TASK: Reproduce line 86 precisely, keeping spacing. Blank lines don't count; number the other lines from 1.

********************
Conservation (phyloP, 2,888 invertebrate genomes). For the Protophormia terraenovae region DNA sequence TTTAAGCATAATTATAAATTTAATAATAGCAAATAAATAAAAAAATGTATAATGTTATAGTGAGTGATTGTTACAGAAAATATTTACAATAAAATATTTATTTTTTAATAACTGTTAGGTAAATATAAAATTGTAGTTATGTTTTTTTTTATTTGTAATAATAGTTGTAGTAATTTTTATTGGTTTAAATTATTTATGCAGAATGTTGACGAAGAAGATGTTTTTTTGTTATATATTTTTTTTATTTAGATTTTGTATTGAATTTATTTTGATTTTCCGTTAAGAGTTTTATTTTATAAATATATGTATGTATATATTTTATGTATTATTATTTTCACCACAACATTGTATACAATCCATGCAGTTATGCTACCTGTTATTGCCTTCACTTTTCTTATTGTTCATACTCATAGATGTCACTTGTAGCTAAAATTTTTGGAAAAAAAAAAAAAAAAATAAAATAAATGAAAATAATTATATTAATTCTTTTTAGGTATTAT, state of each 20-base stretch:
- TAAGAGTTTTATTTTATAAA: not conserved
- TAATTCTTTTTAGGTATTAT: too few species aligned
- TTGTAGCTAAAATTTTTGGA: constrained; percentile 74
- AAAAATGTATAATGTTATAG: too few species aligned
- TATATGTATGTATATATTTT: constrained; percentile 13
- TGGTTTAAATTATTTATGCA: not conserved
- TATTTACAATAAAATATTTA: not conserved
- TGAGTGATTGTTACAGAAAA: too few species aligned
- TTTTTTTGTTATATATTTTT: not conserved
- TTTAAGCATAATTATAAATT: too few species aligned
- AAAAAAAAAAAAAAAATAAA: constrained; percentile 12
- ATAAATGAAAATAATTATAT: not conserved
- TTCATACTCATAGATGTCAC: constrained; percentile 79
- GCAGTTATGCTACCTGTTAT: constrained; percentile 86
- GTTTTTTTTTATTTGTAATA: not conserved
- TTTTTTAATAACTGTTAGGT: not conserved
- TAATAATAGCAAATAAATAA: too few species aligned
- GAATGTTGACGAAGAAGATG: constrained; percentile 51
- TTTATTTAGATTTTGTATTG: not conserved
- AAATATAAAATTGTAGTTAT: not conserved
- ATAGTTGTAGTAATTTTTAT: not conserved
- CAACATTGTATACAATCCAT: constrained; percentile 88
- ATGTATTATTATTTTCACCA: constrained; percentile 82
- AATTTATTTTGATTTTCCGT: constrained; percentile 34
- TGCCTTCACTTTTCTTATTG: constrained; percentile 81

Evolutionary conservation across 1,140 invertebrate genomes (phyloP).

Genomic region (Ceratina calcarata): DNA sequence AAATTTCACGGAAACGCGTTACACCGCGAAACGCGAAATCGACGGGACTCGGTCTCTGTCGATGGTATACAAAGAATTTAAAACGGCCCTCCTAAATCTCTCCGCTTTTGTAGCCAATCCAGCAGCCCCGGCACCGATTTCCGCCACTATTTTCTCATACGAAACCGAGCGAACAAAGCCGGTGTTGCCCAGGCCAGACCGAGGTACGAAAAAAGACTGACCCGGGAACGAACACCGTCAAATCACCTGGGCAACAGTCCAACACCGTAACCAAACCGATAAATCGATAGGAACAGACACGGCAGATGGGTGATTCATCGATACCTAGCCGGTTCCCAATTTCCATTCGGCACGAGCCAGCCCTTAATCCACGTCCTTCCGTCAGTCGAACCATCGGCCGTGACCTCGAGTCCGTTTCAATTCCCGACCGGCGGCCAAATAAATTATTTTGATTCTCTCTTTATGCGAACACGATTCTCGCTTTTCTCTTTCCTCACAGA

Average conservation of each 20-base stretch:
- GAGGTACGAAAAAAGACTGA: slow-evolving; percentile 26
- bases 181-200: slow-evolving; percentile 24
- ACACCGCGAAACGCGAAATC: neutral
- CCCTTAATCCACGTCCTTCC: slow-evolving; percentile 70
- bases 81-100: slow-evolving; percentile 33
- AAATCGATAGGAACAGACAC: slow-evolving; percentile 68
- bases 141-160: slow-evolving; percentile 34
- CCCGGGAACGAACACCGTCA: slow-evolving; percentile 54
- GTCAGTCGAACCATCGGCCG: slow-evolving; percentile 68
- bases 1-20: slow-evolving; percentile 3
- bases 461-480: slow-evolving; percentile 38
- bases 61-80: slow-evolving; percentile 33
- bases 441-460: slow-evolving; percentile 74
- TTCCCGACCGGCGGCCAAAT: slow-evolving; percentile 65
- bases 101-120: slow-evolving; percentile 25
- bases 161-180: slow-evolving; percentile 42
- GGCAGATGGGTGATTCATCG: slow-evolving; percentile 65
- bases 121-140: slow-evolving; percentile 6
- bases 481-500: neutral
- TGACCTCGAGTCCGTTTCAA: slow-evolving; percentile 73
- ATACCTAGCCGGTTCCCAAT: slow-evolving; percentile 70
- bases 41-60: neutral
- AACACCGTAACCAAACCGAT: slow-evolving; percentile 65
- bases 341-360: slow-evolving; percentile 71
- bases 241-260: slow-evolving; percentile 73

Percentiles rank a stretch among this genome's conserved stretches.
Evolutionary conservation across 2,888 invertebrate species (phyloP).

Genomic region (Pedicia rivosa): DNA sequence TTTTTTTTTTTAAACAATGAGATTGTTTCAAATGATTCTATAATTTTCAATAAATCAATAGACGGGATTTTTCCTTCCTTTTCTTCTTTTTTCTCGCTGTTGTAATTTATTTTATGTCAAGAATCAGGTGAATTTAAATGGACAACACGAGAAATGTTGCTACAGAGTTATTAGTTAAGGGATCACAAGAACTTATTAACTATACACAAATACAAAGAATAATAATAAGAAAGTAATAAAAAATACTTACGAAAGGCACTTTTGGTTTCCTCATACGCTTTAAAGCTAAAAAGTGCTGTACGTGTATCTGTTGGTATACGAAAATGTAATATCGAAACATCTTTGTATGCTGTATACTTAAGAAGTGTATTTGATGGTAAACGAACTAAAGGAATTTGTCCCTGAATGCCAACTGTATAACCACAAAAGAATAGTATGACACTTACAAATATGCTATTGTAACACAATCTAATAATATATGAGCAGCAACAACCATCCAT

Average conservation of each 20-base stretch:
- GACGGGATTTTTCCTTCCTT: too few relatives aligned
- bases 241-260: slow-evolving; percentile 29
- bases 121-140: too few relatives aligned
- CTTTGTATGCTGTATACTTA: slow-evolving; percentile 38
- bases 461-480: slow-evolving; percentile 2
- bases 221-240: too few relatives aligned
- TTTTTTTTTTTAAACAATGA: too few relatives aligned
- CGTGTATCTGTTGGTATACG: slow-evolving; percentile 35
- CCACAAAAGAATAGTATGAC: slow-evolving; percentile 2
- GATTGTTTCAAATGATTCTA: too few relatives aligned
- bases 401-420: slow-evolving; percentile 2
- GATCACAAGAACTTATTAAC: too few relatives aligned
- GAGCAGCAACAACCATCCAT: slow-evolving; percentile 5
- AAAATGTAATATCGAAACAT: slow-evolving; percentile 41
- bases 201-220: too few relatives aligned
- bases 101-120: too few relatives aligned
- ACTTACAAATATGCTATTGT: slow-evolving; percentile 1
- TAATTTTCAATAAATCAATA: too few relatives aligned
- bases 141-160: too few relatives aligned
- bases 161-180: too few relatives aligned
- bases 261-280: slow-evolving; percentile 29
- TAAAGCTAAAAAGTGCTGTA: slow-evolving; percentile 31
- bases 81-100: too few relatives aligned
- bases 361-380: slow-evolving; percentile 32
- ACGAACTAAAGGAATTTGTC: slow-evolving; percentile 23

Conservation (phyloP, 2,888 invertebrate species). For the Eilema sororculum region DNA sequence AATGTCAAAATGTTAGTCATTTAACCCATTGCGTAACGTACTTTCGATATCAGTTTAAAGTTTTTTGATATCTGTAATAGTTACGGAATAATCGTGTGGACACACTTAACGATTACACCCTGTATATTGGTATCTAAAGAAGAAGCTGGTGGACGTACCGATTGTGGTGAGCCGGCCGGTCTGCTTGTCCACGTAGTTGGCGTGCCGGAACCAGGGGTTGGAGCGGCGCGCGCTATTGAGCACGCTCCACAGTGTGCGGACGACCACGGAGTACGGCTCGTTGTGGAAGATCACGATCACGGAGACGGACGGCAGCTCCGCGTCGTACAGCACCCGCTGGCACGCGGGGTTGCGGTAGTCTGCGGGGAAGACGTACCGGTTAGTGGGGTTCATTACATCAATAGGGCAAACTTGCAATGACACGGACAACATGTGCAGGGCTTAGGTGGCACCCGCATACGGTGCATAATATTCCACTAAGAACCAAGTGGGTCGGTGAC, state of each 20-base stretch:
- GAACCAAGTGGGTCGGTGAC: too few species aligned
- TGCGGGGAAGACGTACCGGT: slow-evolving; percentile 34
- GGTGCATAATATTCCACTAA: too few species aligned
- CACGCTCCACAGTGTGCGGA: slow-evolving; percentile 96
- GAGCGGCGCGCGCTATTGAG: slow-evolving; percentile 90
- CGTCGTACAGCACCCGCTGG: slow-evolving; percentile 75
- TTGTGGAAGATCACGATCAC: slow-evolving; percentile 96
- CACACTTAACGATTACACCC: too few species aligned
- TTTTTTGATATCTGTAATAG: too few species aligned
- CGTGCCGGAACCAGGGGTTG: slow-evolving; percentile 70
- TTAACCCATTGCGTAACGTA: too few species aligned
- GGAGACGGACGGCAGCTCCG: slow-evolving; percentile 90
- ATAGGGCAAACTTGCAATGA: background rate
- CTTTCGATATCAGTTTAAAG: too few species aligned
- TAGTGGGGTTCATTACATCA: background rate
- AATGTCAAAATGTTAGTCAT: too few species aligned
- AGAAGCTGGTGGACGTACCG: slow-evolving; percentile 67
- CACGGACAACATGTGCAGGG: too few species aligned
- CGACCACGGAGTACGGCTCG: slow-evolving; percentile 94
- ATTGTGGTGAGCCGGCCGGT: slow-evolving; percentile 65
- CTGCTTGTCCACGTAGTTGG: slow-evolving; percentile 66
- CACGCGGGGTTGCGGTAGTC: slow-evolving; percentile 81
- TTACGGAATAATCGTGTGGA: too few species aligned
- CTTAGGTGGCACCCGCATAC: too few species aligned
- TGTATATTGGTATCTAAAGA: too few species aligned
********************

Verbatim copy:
- TGCGGGGAAGACGTACCGGT: slow-evolving; percentile 34